Idaho backpacking

Baron Lake, Sawtooth Mountains, Idaho.

Mountain Lakes of Idaho’s Sawtooths—A Photo Gallery

By Michael Lanza

I may be risking an impassioned debate here, but I think there are very few mountain ranges in America with as many drop-dead, gorgeous high mountain lakes as Idaho’s Sawtooths. Yes, a few mountain ranges clearly outnumber the Sawtooths in that department, like the High Sierra, Cascades, and Wind River Range. But I believe the Sawtooths deserve similar recognition, and I’ve seen many of those watery jewels over more than 20 years of wandering around Idaho’s best-known hills. This gallery of photos of many of them may persuade you to agree with me—and to see them for yourself.

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A young girl hiker at Imogene Lake, Sawtooth Mountains, Idaho.

The Best Hikes and Backpacking Trips in Idaho’s Sawtooths

By Michael Lanza

Our group of three adults and six teenagers crossed the 9,200-foot pass on the Alice-Toxaway Divide, separating Alice and Twin lakes from Toxaway Lake, on our third straight bluebird August afternoon backpacking in Idaho’s Sawtooth Mountains. Before us, an arc of spires and jagged peaks wrapped around a pair of alpine lakes appropriately named Twin Lakes. And although I had hiked over this pass many times before, I stopped in my tracks and just stared at our vista. Perhaps most impressively, even the jaded teens with us found themselves awestruck, too.

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A backpacker hiking through Granite Park in the John Muir Wilderness, High Sierra, California.

Big Scenery, No Crowds: 10 Top Backpacking Trips For Solitude

By Michael Lanza

We all want our wilderness backpacking trips to have two sometimes conflicting qualities: mind-blowing scenery, but also few other people around. A high degree of solitude somehow makes the backcountry feel bigger and wilder and the views more breathtaking. However unrealistic the notion may be, we like to believe we have some stunning corner of nature to ourselves. But in the real world, if you head out into popular mountains in July or August or in canyon country in spring or fall, you’ll probably have company—maybe more than you prefer.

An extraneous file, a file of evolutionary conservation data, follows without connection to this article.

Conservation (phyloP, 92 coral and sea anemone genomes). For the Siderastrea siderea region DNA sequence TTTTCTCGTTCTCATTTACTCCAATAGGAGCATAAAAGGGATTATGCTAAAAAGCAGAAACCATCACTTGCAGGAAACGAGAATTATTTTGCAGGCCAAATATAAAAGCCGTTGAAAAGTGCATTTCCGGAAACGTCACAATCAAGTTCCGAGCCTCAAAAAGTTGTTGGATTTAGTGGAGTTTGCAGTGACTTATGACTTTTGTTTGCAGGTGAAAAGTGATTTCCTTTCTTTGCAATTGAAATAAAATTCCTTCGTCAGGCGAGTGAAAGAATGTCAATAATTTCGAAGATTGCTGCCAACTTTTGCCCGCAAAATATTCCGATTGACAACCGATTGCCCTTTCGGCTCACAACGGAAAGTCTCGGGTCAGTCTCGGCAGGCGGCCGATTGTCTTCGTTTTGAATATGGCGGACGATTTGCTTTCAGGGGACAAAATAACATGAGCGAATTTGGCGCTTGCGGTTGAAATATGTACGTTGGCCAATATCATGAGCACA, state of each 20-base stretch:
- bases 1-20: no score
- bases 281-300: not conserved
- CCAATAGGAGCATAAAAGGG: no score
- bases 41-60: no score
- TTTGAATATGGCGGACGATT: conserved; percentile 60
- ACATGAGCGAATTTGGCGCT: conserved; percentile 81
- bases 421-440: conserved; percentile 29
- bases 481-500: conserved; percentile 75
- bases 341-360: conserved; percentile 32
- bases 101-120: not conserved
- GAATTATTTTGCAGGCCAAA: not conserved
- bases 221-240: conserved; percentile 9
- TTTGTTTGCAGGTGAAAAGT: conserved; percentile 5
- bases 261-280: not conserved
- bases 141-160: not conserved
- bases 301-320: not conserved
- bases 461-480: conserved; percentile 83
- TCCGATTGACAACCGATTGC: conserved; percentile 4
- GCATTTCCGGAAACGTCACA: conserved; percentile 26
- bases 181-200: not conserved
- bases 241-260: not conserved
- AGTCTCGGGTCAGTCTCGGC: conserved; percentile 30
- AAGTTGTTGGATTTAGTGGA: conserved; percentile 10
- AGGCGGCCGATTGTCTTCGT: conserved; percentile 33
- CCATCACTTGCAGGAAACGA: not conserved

Not on these trips, though.

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A backpacker above Toxaway Lake, Sawtooth Mountains, Idaho.

Photo Gallery: Hiking and Backpacking Idaho’s Sawtooth Mountains

By Michael Lanza

When can you claim to know a mountain range well? Maybe it’s once you have spent enough time—certainly measured in years, and probably decades—that you have explored beyond the most accessible and popular spots to the obscure, unknown corners. Perhaps it’s when you have hiked most of its trails. Just possibly, it’s when you unfold a map and it takes several minutes to tick off for someone all the places you have visited. That’s a good start, anyway.

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Middle Cramer Lake, Sawtooth Mountains, Idaho.

5 Reasons You Must Backpack Idaho’s Sawtooth Mountains

By Michael Lanza

Chances are that, by now, you’ve heard of Idaho’s Sawtooths—having typed that name into a search box may be the reason you’ve landed on this story. Maybe you’ve been intrigued at what you’ve heard or images you’ve seen from Idaho’s best-known mountain range. Perhaps you’ve even been there and the experience has only amplified your curiosity to see more of this range.

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